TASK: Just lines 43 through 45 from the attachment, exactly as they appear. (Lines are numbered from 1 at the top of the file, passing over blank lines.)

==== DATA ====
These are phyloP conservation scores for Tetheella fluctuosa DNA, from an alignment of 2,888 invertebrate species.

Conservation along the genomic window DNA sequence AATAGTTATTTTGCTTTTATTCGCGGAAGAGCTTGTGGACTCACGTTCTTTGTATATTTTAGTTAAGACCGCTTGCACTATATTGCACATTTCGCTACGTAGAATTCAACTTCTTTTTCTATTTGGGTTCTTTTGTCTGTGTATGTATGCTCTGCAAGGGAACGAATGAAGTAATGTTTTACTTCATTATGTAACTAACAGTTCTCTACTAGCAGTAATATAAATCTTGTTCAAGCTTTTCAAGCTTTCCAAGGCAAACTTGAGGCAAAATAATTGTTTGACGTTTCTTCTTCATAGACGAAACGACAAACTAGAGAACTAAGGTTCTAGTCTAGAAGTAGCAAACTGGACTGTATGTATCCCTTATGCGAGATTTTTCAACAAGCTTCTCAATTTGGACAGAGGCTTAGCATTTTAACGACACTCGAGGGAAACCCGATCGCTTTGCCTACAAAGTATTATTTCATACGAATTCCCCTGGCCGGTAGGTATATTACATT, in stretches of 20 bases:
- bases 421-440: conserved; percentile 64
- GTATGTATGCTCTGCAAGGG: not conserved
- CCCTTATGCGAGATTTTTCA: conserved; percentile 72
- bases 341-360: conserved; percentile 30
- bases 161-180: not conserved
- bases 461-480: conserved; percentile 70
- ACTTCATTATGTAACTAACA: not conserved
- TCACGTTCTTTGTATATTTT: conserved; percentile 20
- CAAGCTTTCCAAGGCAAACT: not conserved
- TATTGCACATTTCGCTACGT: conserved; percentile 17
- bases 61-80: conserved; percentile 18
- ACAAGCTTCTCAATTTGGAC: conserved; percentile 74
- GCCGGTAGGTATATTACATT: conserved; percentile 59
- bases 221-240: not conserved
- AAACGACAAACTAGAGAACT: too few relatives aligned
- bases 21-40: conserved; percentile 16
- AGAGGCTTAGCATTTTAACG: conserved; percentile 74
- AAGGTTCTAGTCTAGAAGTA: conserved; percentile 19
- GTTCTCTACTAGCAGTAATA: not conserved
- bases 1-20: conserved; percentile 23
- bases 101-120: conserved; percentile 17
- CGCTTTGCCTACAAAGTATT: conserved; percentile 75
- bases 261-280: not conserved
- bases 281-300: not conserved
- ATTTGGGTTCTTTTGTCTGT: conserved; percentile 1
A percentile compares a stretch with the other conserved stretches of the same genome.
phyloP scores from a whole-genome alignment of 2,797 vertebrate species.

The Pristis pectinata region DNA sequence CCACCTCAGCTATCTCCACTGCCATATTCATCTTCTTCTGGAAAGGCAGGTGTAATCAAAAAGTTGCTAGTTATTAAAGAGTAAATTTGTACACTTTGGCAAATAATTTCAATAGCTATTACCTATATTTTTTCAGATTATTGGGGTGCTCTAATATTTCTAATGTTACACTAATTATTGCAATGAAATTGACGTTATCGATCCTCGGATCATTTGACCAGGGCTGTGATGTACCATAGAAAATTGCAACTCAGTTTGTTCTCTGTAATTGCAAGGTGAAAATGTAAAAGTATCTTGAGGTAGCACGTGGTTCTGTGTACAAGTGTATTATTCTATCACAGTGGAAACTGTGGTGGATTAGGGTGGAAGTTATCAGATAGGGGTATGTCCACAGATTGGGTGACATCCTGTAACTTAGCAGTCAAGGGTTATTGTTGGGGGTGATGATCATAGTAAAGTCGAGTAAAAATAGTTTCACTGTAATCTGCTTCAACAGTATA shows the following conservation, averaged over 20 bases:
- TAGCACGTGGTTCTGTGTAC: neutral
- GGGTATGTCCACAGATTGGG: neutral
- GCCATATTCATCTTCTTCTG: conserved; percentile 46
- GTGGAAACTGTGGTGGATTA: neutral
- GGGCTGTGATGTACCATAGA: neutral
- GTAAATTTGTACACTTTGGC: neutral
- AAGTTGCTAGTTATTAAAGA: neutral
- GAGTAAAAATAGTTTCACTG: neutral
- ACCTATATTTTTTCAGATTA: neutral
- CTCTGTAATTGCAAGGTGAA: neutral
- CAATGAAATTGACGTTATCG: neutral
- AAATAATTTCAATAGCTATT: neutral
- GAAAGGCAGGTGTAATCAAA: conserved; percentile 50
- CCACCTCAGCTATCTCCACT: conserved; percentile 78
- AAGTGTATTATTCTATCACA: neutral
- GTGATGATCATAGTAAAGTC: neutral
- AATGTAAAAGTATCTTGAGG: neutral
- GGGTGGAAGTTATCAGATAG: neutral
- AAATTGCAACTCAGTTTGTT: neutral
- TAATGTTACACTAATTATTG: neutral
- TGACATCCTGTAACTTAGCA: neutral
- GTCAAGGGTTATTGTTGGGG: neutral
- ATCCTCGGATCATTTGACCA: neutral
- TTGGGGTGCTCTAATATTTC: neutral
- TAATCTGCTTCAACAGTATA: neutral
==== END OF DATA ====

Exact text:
- GAAAGGCAGGTGTAATCAAA: conserved; percentile 50
- CCACCTCAGCTATCTCCACT: conserved; percentile 78
- AAGTGTATTATTCTATCACA: neutral